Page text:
The central nervous system of humans is built of interleaved serial or parallel sensorimotor processes of varying complexity that concur at producing a seemingly unitarian output, i.e. actions. Interactions between sensorimotor modules are of considerable complexity, but their individual contribution to behavior can be dissected by neurophysiology and the study of behavior in conditions of transitory or permanent abnormal nervous function. Sensorimotor transformations and integration between different modules are based on connections between different neural centers. Consequently, our understanding of the complexity of the Action system should be based on knowledge of what and when, information is shared between neural centers.
The main direction is to understand how different sensorimotor processes interact in the human brain to build a unitary behavioral pattern. Main topics are:
- interactions between rule-based and stimulus-based processes;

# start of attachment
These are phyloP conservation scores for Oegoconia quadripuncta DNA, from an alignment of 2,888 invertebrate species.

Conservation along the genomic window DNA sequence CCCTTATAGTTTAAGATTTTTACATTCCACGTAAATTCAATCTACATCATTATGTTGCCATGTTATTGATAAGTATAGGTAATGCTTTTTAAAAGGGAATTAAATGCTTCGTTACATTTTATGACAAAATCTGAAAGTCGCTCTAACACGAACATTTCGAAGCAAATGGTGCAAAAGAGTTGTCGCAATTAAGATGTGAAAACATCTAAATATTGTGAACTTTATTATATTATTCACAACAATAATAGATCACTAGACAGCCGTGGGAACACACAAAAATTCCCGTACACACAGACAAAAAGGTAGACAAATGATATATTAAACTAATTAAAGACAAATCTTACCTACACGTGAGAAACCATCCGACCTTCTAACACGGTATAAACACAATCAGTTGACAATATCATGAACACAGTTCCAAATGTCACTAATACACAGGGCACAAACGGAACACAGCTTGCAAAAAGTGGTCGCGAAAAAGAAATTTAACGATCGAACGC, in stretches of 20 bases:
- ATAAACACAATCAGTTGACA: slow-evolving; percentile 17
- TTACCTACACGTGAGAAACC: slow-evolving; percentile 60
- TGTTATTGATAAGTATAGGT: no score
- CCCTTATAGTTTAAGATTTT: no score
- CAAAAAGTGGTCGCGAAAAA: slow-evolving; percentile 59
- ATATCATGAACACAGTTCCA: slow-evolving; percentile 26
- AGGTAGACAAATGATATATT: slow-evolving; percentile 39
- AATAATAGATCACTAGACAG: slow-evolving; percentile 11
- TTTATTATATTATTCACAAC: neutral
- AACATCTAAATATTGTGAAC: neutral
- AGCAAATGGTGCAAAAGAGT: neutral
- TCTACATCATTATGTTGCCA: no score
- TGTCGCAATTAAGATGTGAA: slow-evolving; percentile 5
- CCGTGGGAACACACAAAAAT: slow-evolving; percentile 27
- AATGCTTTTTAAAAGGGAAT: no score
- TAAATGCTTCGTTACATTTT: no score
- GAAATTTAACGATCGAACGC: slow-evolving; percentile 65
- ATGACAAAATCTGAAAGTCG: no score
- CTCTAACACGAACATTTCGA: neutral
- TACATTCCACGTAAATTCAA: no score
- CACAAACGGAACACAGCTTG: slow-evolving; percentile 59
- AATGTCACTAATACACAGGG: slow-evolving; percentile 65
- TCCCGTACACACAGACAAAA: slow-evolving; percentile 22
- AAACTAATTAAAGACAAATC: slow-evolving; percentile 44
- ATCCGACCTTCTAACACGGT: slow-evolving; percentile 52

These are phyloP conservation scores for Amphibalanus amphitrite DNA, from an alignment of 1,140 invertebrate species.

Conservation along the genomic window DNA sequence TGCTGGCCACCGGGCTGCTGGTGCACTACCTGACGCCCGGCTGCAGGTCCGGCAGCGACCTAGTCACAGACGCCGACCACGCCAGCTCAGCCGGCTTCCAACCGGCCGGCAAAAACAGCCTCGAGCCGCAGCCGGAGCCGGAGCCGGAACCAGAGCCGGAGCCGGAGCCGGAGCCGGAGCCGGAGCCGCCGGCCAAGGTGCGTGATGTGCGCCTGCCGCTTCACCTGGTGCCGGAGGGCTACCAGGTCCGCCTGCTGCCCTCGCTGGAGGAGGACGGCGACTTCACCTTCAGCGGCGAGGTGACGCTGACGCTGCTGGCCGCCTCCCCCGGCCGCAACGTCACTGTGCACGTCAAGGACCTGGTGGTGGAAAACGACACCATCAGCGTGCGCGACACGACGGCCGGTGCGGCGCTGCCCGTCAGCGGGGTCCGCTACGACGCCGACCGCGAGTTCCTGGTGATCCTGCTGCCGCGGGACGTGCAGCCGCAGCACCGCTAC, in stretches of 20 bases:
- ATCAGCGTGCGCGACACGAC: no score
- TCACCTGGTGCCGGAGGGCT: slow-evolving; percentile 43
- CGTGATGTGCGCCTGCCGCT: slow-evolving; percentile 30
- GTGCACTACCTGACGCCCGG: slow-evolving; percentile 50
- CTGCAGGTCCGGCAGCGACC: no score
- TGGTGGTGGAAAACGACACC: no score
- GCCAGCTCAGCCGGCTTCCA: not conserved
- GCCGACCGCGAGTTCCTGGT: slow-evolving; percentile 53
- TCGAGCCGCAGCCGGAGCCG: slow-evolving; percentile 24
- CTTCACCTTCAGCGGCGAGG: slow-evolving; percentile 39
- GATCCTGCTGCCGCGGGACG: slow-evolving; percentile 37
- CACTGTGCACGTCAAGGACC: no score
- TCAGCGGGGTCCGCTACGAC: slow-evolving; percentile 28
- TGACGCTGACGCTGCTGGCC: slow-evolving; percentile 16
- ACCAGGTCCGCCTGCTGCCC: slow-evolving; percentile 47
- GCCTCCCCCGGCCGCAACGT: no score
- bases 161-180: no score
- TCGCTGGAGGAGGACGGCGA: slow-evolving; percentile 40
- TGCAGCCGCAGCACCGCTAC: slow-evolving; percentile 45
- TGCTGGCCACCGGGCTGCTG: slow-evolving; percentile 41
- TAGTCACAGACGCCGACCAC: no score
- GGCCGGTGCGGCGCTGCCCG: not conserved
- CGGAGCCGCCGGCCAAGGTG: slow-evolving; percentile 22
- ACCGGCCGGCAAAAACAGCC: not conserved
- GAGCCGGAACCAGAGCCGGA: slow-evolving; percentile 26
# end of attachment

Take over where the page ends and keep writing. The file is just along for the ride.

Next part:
- inhibitory phenomena and immobilization behavior;
- eye-hand coordination in the action system.
Hypotheses in these domains are tested by the following methodology:
- investigating in healthy humans the connections between different cortical nodes of sensorimotor networks by means of non-invasive brain stimulation (Transcranial Magnetic Stimulation – TMS) coupled with anatomical connectivity data;
- using TMS as a “hypothesis-independent” brain mapping tool by means of the dense mapping protocols;
- investigating in neurosurgical intraoperative settings the functional connectivity within sensorimotor modules;
- investigating in brain-lesioned patients patterns of abnormal sensorimotor associations.
For a complete list see Luigi Cattaneo personal page
- NEURO-CONNECT, Systems neuroscience meets clinical neurosurgery: development of novel multimodal monitoring indices of brain connectivity in patients with glioma – granted by the CariVerona foundation total amount: 355.000 euros. PI: Francesco Sala;
- A swing between the inner and the outer worlds: exploring the function of the frontal aslant tract with transcranial magnetic stimulation - grant della BIAL foundation.
- Francesco Sala, Neurosurgery Unit, University of Verona;
- Corrado Sinigaglia, Università Statale di Milano:
- Thomas Brochier, Université de la Mediterranée (Marseille);
- Juha Silvanto, University of Surrey;
- Franca Deriu, Università di Sassari;
- Marco Marelli, Università di Milano-Bicocca.